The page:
RBD oils can be less nutritious, and have lighter flavours, colours, and fragrances. The refining process gives the oil a longer shelf life and a higher smoke point that makes it better for high heat cooking. Manufacturers are also producing “high oleic” refined oils that are higher in oleic fatty acids (monounsaturated fats) and can be used for high-temperature cooking. Oils labeled “high oleic” can include safflower oil, sunflower oil, canola oil, algal oil, and peanut oil.
Small amounts of chemical solvents like hexane may remain in the oil after processing. Although the documented health effects of hexane (like dizziness, headache, numbness in the extremities, and blurred vision) focus on what happens if you breathe it directly, trace amounts of chemicals are definitely not an ingredient in my recipes! High heat processing can also reduce oil’s beneficial fatty acids and can create low levels of trans fat.
How to identify refined oils: Check labels for terms like “refined,” “hydrogenated,” “partially-hydrogenated,” and “cold-processed.” It’s safe to assume that any oils that don’t say “expeller pressed” or “cold-pressed” are industrially-refined. Refined oils tend to look clearer and be stored in clear bottles.
There are lots of other factors for picking the right oil including production practices. Stay tuned for future posts all about environmentally friendly oil production.
Choose less processed oils to eat a little greener
The less processed the better. Try to buy unrefined, expeller pressed, cold-pressed and organic oils (whenever possible) to get the maximum amount of nutrients and health benefits for your money. When it comes to price, you may find expeller pressed oils to be less expensive, and cold-pressed and organic oils at the more expensive end of the budget spectrum.
Not all countries regulate oil production process labelling (i.e. it is regulated in the European Union, but not in the United States). Confirm what is required on food labels with your food regulator, and read labels for certifications such as Ecocert and USDA Organic.
Compare oils to find the right one for you
The following table will help you compare culinary oils and decide which one’s are the best for you. It includes:
- The type of oil, from algae to animal.
- The smoke point, an approximate temperature when oil will start to burn.
- The highest heat level a cooking oil can be used for.
- Which cooking methods to use for each oil.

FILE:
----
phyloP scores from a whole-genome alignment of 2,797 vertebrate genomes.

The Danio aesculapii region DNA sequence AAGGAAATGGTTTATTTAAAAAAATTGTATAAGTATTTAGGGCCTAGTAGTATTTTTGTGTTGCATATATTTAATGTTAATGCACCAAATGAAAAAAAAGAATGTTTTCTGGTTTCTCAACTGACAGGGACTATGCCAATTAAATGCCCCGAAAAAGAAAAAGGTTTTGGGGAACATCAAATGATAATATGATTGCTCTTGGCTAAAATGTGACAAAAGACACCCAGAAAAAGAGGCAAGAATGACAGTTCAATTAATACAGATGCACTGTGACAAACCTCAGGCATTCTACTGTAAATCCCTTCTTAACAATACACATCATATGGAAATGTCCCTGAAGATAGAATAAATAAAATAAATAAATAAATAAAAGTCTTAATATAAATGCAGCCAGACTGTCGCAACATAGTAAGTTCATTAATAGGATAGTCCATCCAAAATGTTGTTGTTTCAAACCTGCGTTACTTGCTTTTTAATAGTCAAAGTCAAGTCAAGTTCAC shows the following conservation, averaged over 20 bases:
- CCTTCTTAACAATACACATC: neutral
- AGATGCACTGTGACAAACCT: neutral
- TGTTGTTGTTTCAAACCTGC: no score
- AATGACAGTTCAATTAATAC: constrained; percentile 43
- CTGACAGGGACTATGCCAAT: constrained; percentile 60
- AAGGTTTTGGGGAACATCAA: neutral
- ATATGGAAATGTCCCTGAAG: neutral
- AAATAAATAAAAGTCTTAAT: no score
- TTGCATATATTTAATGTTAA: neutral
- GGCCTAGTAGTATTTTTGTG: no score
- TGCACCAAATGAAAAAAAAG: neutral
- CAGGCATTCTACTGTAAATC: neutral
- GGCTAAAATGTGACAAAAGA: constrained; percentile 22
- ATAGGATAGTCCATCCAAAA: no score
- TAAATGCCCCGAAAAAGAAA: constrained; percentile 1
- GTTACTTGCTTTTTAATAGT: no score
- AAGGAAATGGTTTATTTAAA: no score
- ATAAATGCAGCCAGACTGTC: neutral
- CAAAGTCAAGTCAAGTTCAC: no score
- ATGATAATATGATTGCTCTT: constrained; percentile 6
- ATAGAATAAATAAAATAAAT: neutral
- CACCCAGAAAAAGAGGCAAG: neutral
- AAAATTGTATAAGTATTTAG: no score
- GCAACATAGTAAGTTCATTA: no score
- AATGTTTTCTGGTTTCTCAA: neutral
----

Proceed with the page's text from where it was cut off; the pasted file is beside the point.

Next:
- The main fat type (highest amount) present in an oil.
Since some refined oils are processed using chemical treatments, and so we left them out of this table. Some oils are not refined using chemicals, but we suggest researching refined oils on a case-by-case basis before you buy. Note that some oils may have a high smoke point, but they’re not recommended for high heat cooking due to high levels of polyunsaturated fatty acid.
Thanks to Vectorpocket / Freepik for the vegetable, nut and fruit graphics used in the table above.
Conclusion: Our recommended culinary oils
There’s a huge range of oils to pick from, so here are some recommendations for oils that we keep in our cupboards.
For searing meats or roasting vegetables, choose fats that can take the heat. Ghee (clarified butter) is a good choice that’s high in saturated fats, and naturally refined avocado oil has a high smoke point.
Medium-high to medium heat
Your oil choices for stir-frying, pan frying, and baking really start to open up. Fruit and nut oils like virgin avocado, expeller pressed canola/rapeseed, and cold-pressed hazelnut oil can add nutrients and flavor. Animal fats like lard or bacon, duck, goose and chicken fat are great too and have high levels of monounsaturated fats that resist oxidation.
Not all oils are suitable for deep frying, especially oils with a smoke point below 390˚F (200˚C). To be on the safe side, use animal fats like beef and lamb tallow or suet, or mustard seed oil.
Low-medium to low heat
Use flavourful and fragrant oils for slower and gentler cooking. Pick up some cold-pressed or expeller pressed red palm, sesame, olive, and coconut oils to add depth to your baking, sautéing, stewing, and pressure cooking.
Many nut, seed, and vegetable oils are unstable at high heat due to their high polyunsaturated fat content. But these oils are nutrient powerhouses when eaten raw! Up your omega-3 intake by using flaxseed/linseed and walnut oil to dress a salad or drizzle as a finishing oil.
Fats are incredibly important for our brains and bodies. And oils are one delicious way to get the essential fatty acids we need. They’re also a great opportunity to make small changes for a healthier you and a greener planet.